No, we have IT, Art and Photography teachers for that.
    There are no systems in place at any school I've worked in for this "freelance teacher" role you seem set on achieving.
    Sorry to rain on your parade but education doesn't work like this. Most people with the job description of "teacher" have a degree and Qualified Teacher Status. Schools have very tight budgets and given we've had to cut teaching assistants, pastoral support and even entire subjects from our school this academic year I don't think there's money for an eighteen-year-old freelancer to come in and show students how to Photoshop. To be honest, I find it hard to believe that any school would employ someone barely out of Sixth Form to teach anything. Reassess your planned career trajectory: I'm not sure the role you're aiming for even exists.
    hudsonfreddie likes this.
  5. hudsonfreddie

    hudsonfreddie New commenter

    I have no clue where they would get the money from - it could come from pupils (We had someone similar come into school and teach us 3 tone portraits, where the school charged each pupil taking part £15) however, if a school / HOD really do want the service I'm sure it could come out of the art department budget? I'm no expert on this at all it's all just a guess - I'll ask this to the business manager from my old secondary school, thanks!

    I was thinking of doing evening classes but as more of a branching out once I'm settled into teaching into secondary schools - I'm only talking about my experience and others' who I know but there's a lack of digital art teaching and mainly the only traditional arts. I will look further into this though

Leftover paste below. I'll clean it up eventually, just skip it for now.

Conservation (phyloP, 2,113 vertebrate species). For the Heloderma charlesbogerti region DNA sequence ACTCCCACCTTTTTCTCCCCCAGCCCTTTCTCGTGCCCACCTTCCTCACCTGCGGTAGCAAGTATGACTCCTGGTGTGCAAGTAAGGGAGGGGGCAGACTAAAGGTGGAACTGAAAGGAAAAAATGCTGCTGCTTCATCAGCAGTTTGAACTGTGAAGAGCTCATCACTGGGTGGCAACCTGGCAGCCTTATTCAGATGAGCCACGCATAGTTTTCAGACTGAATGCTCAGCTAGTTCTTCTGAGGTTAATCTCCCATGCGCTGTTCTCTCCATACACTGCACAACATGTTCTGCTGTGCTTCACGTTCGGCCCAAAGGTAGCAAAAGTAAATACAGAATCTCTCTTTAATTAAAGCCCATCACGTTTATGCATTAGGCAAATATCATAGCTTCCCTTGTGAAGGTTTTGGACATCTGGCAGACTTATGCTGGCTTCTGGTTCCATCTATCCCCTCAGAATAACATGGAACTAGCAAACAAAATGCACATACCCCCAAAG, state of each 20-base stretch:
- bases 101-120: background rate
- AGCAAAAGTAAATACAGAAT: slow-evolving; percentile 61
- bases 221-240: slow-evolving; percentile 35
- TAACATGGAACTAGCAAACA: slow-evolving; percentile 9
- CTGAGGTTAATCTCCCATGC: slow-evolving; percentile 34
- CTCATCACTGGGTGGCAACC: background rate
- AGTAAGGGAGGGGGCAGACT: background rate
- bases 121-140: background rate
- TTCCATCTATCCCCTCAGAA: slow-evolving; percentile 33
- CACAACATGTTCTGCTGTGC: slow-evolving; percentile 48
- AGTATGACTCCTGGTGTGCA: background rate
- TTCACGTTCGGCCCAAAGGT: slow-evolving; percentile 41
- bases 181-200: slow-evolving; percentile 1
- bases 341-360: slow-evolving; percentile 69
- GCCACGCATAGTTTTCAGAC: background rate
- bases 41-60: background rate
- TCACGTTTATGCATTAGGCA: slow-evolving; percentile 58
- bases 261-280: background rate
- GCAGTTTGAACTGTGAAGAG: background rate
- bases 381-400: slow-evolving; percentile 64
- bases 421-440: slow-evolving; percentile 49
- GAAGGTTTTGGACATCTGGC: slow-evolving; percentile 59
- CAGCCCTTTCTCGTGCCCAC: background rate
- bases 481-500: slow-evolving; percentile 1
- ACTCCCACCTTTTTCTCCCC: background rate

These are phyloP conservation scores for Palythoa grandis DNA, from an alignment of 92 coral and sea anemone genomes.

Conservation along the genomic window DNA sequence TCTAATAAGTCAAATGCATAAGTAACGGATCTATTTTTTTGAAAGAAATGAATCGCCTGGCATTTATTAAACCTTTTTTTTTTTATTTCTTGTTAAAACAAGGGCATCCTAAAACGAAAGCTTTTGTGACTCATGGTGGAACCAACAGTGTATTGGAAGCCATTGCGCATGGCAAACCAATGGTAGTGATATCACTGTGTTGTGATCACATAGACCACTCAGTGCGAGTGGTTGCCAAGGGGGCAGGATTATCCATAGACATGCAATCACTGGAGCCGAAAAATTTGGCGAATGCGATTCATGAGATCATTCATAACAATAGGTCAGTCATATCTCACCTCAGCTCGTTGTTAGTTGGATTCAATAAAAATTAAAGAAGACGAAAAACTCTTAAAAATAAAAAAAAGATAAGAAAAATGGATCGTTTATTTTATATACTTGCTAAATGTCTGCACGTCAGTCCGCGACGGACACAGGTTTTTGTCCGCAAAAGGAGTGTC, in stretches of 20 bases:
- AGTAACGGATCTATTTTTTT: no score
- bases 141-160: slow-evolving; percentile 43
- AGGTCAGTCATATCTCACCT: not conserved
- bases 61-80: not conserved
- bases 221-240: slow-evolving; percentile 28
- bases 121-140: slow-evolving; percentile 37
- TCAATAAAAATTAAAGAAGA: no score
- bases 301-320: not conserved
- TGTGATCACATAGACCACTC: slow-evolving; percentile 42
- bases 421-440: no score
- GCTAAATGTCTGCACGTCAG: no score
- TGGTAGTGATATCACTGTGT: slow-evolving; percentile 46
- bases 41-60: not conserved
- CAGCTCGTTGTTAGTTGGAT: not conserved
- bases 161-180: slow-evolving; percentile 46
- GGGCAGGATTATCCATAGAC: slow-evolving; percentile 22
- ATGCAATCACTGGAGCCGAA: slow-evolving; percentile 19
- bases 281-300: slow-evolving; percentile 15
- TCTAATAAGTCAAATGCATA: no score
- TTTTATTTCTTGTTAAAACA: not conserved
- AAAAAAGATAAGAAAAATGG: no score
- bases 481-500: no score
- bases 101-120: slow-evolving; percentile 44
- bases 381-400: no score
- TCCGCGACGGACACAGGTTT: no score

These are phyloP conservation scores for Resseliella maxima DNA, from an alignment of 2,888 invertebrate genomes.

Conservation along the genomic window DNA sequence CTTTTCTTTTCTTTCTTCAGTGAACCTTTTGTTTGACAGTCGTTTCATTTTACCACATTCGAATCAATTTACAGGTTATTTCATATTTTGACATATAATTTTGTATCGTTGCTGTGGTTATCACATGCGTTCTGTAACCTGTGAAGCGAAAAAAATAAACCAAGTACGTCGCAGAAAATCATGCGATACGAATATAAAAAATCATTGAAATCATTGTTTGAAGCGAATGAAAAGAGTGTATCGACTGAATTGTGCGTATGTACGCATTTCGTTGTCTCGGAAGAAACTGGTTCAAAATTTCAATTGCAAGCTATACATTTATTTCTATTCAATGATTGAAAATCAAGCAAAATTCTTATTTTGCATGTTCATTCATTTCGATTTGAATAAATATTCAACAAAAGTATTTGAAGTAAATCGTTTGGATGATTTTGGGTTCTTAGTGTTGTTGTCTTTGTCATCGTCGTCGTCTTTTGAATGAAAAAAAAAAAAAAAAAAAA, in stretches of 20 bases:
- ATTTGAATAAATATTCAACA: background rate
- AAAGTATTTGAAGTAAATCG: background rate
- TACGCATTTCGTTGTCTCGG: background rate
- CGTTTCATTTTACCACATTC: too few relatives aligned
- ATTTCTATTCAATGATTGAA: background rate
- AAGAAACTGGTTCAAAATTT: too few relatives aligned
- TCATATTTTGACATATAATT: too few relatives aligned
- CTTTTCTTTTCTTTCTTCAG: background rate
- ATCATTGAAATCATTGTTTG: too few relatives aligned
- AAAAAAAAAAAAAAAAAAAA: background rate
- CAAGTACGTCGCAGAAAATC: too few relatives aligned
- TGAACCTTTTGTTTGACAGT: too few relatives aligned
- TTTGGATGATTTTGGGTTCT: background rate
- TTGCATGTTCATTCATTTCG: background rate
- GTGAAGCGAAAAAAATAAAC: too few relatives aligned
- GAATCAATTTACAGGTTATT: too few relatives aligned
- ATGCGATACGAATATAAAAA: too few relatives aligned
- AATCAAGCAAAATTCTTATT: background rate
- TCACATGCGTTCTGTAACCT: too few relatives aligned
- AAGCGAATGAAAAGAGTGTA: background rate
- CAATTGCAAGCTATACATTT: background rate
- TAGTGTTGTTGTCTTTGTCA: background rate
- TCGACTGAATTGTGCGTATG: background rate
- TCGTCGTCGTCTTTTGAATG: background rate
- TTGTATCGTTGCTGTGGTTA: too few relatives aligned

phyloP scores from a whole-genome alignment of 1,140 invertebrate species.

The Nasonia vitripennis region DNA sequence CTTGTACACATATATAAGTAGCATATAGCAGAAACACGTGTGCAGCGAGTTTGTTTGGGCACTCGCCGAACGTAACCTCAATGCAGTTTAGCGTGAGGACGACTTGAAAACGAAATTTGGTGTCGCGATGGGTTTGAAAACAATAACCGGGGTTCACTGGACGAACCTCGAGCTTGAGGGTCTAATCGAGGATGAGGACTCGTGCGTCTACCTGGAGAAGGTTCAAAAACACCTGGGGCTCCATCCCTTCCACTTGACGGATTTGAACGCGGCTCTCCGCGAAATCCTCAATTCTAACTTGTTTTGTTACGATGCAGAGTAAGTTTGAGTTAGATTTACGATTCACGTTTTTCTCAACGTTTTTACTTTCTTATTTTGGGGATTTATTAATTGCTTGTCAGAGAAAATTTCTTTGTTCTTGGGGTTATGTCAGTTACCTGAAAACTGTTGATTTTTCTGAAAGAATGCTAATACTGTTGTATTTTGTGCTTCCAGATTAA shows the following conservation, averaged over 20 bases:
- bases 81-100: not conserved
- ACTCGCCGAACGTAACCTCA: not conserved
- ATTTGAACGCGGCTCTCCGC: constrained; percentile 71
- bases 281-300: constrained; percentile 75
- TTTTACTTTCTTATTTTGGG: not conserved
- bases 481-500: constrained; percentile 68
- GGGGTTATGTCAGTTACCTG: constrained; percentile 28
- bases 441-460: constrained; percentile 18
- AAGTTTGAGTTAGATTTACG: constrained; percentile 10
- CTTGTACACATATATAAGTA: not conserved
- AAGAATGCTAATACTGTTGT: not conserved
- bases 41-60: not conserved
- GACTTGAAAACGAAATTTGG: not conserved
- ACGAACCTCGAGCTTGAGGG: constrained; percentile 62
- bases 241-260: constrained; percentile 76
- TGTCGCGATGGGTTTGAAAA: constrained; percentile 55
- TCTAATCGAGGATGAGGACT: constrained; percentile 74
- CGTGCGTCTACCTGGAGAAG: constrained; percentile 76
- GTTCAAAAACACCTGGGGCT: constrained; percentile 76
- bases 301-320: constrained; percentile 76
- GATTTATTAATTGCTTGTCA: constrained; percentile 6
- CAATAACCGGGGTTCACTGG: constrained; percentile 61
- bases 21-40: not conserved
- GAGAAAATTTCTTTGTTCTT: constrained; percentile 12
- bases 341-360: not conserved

The plan is to create different courses in which schools can choose / either make a query on a custom one. I highly doubt I could get Adobe accreditation since there are so many Photoshop tutorials online which do not either (online market for this is too saturated hence why I wish to teach in schools rather than online).
  6. hudsonfreddie

    hudsonfreddie New commenter

    This whole thing isn't targetted for schools which already have teachers that have the advanced knowledge of photoshop - it's really only aimed at schools where they don't - both my secondary school and college don't have this knowledge (that's why I'm currently all self-taught)

    I am at the moment in contact with my secondary school and doing free sessions with them - to try and get reviews out of them and also word of mouth promotion to other schools who would be interested (I do understand some schools already have this kind of knowledge)

    My unique selling point is the quality of the service and the fact I'm not just a one time teacher - I would want each school to be a repeat customer - I'd be doing this by:
    • Having a facebook group where after each class, students can join and interact with one another with weekly Q&As, regular help if they have any specific questions + some livestreams showing how I create anything I make on instagram / small techiniques.
    • Schools can have custom courses too - so they can decide what they want to know